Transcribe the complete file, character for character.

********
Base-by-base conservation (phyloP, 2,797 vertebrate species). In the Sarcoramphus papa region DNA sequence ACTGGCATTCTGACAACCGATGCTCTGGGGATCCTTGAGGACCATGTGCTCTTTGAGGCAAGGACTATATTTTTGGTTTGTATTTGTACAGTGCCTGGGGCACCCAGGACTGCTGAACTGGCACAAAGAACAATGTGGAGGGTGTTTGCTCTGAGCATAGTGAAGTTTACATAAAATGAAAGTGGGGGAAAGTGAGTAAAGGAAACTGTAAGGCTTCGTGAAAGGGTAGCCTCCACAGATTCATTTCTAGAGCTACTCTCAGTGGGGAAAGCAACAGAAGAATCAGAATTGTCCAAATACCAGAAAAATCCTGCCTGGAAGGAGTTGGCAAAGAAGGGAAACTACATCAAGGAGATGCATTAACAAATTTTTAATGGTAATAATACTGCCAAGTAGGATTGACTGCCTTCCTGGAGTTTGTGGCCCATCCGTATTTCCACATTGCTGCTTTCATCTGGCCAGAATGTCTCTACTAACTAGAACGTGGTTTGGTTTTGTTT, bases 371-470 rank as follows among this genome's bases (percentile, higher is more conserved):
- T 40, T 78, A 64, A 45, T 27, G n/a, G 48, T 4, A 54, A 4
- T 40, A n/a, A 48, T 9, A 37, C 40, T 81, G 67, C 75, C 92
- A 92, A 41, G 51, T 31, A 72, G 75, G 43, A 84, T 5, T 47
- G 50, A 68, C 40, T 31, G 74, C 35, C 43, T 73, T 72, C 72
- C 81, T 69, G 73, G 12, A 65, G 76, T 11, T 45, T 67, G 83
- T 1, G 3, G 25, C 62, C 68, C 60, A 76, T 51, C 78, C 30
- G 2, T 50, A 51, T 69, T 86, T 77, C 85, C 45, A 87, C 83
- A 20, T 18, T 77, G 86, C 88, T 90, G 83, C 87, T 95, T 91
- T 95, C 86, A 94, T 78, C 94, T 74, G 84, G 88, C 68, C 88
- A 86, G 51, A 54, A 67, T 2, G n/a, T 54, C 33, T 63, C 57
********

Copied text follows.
Base-by-base conservation (phyloP, 2,797 vertebrate species). In the Sarcoramphus papa region DNA sequence ACTGGCATTCTGACAACCGATGCTCTGGGGATCCTTGAGGACCATGTGCTCTTTGAGGCAAGGACTATATTTTTGGTTTGTATTTGTACAGTGCCTGGGGCACCCAGGACTGCTGAACTGGCACAAAGAACAATGTGGAGGGTGTTTGCTCTGAGCATAGTGAAGTTTACATAAAATGAAAGTGGGGGAAAGTGAGTAAAGGAAACTGTAAGGCTTCGTGAAAGGGTAGCCTCCACAGATTCATTTCTAGAGCTACTCTCAGTGGGGAAAGCAACAGAAGAATCAGAATTGTCCAAATACCAGAAAAATCCTGCCTGGAAGGAGTTGGCAAAGAAGGGAAACTACATCAAGGAGATGCATTAACAAATTTTTAATGGTAATAATACTGCCAAGTAGGATTGACTGCCTTCCTGGAGTTTGTGGCCCATCCGTATTTCCACATTGCTGCTTTCATCTGGCCAGAATGTCTCTACTAACTAGAACGTGGTTTGGTTTTGTTT, bases 371-470 rank as follows among this genome's bases (percentile, higher is more conserved):
- T 40, T 78, A 64, A 45, T 27, G n/a, G 48, T 4, A 54, A 4
- T 40, A n/a, A 48, T 9, A 37, C 40, T 81, G 67, C 75, C 92
- A 92, A 41, G 51, T 31, A 72, G 75, G 43, A 84, T 5, T 47
- G 50, A 68, C 40, T 31, G 74, C 35, C 43, T 73, T 72, C 72
- C 81, T 69, G 73, G 12, A 65, G 76, T 11, T 45, T 67, G 83
- T 1, G 3, G 25, C 62, C 68, C 60, A 76, T 51, C 78, C 30
- G 2, T 50, A 51, T 69, T 86, T 77, C 85, C 45, A 87, C 83
- A 20, T 18, T 77, G 86, C 88, T 90, G 83, C 87, T 95, T 91
- T 95, C 86, A 94, T 78, C 94, T 74, G 84, G 88, C 68, C 88
- A 86, G 51, A 54, A 67, T 2, G n/a, T 54, C 33, T 63, C 57